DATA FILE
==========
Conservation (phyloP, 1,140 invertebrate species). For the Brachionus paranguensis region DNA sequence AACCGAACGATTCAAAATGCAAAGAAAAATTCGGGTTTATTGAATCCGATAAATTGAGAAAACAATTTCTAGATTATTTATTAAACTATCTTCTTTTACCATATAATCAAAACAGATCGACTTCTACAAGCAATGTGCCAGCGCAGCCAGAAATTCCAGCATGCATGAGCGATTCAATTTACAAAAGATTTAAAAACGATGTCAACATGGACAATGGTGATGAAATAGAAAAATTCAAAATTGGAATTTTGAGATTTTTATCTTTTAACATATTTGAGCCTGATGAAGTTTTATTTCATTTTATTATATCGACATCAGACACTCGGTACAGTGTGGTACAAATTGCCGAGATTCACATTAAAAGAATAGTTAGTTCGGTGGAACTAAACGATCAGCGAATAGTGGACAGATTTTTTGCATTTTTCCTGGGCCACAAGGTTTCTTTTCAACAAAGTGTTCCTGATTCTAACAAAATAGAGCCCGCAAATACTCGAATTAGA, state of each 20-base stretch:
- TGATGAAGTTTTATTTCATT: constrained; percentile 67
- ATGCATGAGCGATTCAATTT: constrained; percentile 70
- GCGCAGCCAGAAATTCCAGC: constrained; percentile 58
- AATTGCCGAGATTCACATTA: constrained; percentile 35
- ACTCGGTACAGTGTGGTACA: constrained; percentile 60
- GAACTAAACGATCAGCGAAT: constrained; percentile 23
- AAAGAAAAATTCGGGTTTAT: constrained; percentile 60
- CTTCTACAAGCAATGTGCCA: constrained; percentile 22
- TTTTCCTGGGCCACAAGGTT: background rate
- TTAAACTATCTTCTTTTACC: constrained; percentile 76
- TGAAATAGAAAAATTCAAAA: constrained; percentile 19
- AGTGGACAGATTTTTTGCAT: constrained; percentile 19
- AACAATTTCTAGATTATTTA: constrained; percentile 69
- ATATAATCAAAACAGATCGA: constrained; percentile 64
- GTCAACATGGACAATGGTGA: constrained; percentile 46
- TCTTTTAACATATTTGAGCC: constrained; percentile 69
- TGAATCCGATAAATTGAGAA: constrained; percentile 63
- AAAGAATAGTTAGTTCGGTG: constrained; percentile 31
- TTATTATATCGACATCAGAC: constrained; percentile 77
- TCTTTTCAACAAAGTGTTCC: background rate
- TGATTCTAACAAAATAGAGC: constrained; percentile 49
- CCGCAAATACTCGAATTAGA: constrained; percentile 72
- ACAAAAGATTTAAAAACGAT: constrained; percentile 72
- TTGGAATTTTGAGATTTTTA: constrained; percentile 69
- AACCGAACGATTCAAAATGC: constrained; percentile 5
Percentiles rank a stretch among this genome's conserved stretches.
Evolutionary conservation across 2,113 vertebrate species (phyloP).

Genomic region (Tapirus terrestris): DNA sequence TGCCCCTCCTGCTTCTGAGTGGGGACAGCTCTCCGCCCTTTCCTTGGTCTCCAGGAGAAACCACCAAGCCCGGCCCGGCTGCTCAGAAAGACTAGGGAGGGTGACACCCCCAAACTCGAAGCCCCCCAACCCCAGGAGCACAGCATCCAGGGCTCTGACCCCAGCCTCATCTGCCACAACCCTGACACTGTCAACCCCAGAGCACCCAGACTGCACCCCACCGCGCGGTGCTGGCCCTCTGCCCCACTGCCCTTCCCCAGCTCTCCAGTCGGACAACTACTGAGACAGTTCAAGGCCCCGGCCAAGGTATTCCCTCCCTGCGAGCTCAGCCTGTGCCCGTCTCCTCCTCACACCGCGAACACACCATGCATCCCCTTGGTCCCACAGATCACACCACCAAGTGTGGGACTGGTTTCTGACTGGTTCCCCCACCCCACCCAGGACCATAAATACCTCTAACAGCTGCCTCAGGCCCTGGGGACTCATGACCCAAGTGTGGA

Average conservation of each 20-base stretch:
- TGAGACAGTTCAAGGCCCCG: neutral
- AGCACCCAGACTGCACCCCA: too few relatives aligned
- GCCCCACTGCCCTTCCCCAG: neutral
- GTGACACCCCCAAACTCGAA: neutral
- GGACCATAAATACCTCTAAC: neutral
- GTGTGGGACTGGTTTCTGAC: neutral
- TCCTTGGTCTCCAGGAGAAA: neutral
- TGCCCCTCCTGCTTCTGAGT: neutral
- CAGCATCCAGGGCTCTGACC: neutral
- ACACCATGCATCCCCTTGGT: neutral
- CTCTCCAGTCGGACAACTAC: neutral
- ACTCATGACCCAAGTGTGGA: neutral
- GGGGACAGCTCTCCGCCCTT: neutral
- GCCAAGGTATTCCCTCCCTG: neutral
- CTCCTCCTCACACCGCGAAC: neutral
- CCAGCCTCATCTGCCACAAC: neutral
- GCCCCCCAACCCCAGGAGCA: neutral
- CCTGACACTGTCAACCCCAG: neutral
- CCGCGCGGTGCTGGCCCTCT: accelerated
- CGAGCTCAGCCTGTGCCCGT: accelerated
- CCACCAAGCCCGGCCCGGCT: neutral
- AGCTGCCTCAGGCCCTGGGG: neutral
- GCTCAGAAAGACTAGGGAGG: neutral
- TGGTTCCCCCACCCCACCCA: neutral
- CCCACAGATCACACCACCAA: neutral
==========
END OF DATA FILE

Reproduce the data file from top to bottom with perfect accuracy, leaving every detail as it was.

Conservation (phyloP, 1,140 invertebrate species). For the Brachionus paranguensis region DNA sequence AACCGAACGATTCAAAATGCAAAGAAAAATTCGGGTTTATTGAATCCGATAAATTGAGAAAACAATTTCTAGATTATTTATTAAACTATCTTCTTTTACCATATAATCAAAACAGATCGACTTCTACAAGCAATGTGCCAGCGCAGCCAGAAATTCCAGCATGCATGAGCGATTCAATTTACAAAAGATTTAAAAACGATGTCAACATGGACAATGGTGATGAAATAGAAAAATTCAAAATTGGAATTTTGAGATTTTTATCTTTTAACATATTTGAGCCTGATGAAGTTTTATTTCATTTTATTATATCGACATCAGACACTCGGTACAGTGTGGTACAAATTGCCGAGATTCACATTAAAAGAATAGTTAGTTCGGTGGAACTAAACGATCAGCGAATAGTGGACAGATTTTTTGCATTTTTCCTGGGCCACAAGGTTTCTTTTCAACAAAGTGTTCCTGATTCTAACAAAATAGAGCCCGCAAATACTCGAATTAGA, state of each 20-base stretch:
- TGATGAAGTTTTATTTCATT: constrained; percentile 67
- ATGCATGAGCGATTCAATTT: constrained; percentile 70
- GCGCAGCCAGAAATTCCAGC: constrained; percentile 58
- AATTGCCGAGATTCACATTA: constrained; percentile 35
- ACTCGGTACAGTGTGGTACA: constrained; percentile 60
- GAACTAAACGATCAGCGAAT: constrained; percentile 23
- AAAGAAAAATTCGGGTTTAT: constrained; percentile 60
- CTTCTACAAGCAATGTGCCA: constrained; percentile 22
- TTTTCCTGGGCCACAAGGTT: background rate
- TTAAACTATCTTCTTTTACC: constrained; percentile 76
- TGAAATAGAAAAATTCAAAA: constrained; percentile 19
- AGTGGACAGATTTTTTGCAT: constrained; percentile 19
- AACAATTTCTAGATTATTTA: constrained; percentile 69
- ATATAATCAAAACAGATCGA: constrained; percentile 64
- GTCAACATGGACAATGGTGA: constrained; percentile 46
- TCTTTTAACATATTTGAGCC: constrained; percentile 69
- TGAATCCGATAAATTGAGAA: constrained; percentile 63
- AAAGAATAGTTAGTTCGGTG: constrained; percentile 31
- TTATTATATCGACATCAGAC: constrained; percentile 77
- TCTTTTCAACAAAGTGTTCC: background rate
- TGATTCTAACAAAATAGAGC: constrained; percentile 49
- CCGCAAATACTCGAATTAGA: constrained; percentile 72
- ACAAAAGATTTAAAAACGAT: constrained; percentile 72
- TTGGAATTTTGAGATTTTTA: constrained; percentile 69
- AACCGAACGATTCAAAATGC: constrained; percentile 5
Percentiles rank a stretch among this genome's conserved stretches.
Evolutionary conservation across 2,113 vertebrate species (phyloP).

Genomic region (Tapirus terrestris): DNA sequence TGCCCCTCCTGCTTCTGAGTGGGGACAGCTCTCCGCCCTTTCCTTGGTCTCCAGGAGAAACCACCAAGCCCGGCCCGGCTGCTCAGAAAGACTAGGGAGGGTGACACCCCCAAACTCGAAGCCCCCCAACCCCAGGAGCACAGCATCCAGGGCTCTGACCCCAGCCTCATCTGCCACAACCCTGACACTGTCAACCCCAGAGCACCCAGACTGCACCCCACCGCGCGGTGCTGGCCCTCTGCCCCACTGCCCTTCCCCAGCTCTCCAGTCGGACAACTACTGAGACAGTTCAAGGCCCCGGCCAAGGTATTCCCTCCCTGCGAGCTCAGCCTGTGCCCGTCTCCTCCTCACACCGCGAACACACCATGCATCCCCTTGGTCCCACAGATCACACCACCAAGTGTGGGACTGGTTTCTGACTGGTTCCCCCACCCCACCCAGGACCATAAATACCTCTAACAGCTGCCTCAGGCCCTGGGGACTCATGACCCAAGTGTGGA

Average conservation of each 20-base stretch:
- TGAGACAGTTCAAGGCCCCG: neutral
- AGCACCCAGACTGCACCCCA: too few relatives aligned
- GCCCCACTGCCCTTCCCCAG: neutral
- GTGACACCCCCAAACTCGAA: neutral
- GGACCATAAATACCTCTAAC: neutral
- GTGTGGGACTGGTTTCTGAC: neutral
- TCCTTGGTCTCCAGGAGAAA: neutral
- TGCCCCTCCTGCTTCTGAGT: neutral
- CAGCATCCAGGGCTCTGACC: neutral
- ACACCATGCATCCCCTTGGT: neutral
- CTCTCCAGTCGGACAACTAC: neutral
- ACTCATGACCCAAGTGTGGA: neutral
- GGGGACAGCTCTCCGCCCTT: neutral
- GCCAAGGTATTCCCTCCCTG: neutral
- CTCCTCCTCACACCGCGAAC: neutral
- CCAGCCTCATCTGCCACAAC: neutral
- GCCCCCCAACCCCAGGAGCA: neutral
- CCTGACACTGTCAACCCCAG: neutral
- CCGCGCGGTGCTGGCCCTCT: accelerated
- CGAGCTCAGCCTGTGCCCGT: accelerated
- CCACCAAGCCCGGCCCGGCT: neutral
- AGCTGCCTCAGGCCCTGGGG: neutral
- GCTCAGAAAGACTAGGGAGG: neutral
- TGGTTCCCCCACCCCACCCA: neutral
- CCCACAGATCACACCACCAA: neutral